I’m a big fan of the Ace Attorney series, having played every entry except this one (and its Japan-only sequel). As a series of visual novels, there’s not a great deal to explore in terms of whether or not it’s for me- if you like 6 of the other games, it’s a reasonable bet that you’ll like a seventh.
This one flips the series around and lts you play from the prosecution side. It’s just different enough to be notable while still keeping the basic gameplay intact- the argument/rebuttal system is just a reskin of the testimony/cross-examination system from the main games, and the exploartion element is the same in spirit (though moving around the room as a playable sprite is fun).
Fin or Bin?
I’ve finished all the others and this one feels right at home with those. I see no reason at all I wouldn’t Finish this one too.
While playing through Tales Of Zestiria, the sheer incomprehensible amount of battle-engine terminology and tooltip instructions has been getting incresingly wearisome. I have no idea what 90% of the terminology it’s using at me even means, especially given none of it seems to make much difference. To top it all off, while travelling to the next dungeon I aptparently accidentally fought some kind of miniboss, which looked just like any other monster I could have encountered in the wild, which killed my entire party in a single hit and I had to reload from my last save. Yeah, no thanks, entirely random “haha fuck you you’re dead” has no place in an RPG or my life. It’s Binned.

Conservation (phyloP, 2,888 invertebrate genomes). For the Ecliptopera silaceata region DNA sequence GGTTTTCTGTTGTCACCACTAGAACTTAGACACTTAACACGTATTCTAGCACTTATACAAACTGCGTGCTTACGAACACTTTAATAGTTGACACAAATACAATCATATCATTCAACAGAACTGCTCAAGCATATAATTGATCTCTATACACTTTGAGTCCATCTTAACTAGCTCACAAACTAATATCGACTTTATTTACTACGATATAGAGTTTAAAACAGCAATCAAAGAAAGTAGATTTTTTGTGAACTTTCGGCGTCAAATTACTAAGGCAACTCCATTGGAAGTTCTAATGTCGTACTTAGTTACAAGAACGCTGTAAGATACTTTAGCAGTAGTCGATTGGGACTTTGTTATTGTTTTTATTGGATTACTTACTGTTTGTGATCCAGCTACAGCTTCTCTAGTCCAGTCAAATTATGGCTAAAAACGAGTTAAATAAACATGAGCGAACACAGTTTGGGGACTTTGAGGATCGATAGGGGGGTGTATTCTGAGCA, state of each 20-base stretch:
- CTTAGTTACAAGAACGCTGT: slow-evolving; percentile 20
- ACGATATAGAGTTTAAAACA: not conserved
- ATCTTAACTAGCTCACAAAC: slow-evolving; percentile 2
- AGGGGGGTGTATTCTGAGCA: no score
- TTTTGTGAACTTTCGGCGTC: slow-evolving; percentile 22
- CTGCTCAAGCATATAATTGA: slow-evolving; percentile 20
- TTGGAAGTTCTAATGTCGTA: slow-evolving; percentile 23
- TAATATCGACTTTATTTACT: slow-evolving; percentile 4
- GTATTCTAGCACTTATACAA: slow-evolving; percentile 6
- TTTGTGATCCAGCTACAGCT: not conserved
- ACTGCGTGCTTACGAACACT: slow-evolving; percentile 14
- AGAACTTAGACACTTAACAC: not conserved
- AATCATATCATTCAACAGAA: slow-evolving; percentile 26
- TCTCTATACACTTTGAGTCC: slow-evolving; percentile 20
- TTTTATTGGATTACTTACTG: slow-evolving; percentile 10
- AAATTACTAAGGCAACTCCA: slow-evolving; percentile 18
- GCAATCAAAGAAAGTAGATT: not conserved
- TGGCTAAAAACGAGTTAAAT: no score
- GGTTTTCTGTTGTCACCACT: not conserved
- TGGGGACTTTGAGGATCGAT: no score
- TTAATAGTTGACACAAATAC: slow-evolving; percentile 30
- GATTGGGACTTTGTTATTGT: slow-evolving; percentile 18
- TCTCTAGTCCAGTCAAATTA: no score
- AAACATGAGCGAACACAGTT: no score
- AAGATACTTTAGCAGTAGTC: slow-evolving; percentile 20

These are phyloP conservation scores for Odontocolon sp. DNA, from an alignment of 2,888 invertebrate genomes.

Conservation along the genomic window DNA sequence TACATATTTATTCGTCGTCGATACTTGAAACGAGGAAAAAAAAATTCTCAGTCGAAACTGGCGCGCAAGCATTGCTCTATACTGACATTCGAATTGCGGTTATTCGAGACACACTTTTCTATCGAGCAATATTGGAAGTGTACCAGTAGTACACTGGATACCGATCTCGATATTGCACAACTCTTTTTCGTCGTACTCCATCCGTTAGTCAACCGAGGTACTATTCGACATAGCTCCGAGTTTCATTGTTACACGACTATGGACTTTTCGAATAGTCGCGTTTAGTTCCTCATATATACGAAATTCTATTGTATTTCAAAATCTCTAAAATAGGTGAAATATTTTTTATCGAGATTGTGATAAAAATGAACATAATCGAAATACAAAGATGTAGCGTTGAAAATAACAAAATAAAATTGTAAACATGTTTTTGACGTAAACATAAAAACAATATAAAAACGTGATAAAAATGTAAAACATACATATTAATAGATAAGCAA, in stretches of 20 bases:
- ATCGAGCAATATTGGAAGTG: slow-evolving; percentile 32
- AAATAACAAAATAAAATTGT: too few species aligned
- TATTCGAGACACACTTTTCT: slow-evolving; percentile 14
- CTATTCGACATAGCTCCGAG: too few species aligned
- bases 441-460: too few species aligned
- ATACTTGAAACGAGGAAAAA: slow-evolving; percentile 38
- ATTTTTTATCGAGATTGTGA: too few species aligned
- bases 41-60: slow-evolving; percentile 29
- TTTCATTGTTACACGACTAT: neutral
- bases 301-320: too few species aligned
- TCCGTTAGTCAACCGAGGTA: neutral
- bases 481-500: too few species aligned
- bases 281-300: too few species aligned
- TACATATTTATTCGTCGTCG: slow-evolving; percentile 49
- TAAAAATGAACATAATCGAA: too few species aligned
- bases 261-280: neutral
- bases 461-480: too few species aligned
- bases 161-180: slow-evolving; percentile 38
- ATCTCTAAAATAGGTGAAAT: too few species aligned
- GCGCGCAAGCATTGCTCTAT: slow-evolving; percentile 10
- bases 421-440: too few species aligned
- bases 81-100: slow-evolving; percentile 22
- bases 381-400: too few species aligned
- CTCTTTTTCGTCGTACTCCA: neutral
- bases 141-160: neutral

On the flipside of the coin though, Robot Roller Derby Disco Dodgeball was binned with the caveat that I might fish it out once in a while just to burn a couple of games. Well, that’s been happening increasingly frequently to the point where I kinda have to reneg on the Binning and instead call it a Fin. (I should perhaps give it the alternate title Win since it’s still just gonna be a Sometimes thing and I’m never really gonna be Finished with it? This backlog challenge thing isn’t an exact science, whatever)
Also I’ve decided that, once I’ve got the backlog down to zero, I’m going to revisit the list of Binned games and see if they deserve a second chance now they aren’t competing with 80 other games for my time. I think a few of them might emerge from the murky depths of the Bin if they get to fight on their own terms. We’ll see!
Finally, due to my inability to refuse a great sale or a free game, two new games have been added to the backlog. Dragon Commander which had a 90% off sale on Steam recently and has been on my wishlist since before it was released, and Satellite Reign which was given out free on Humble and looks 100% like exactly my kind of game.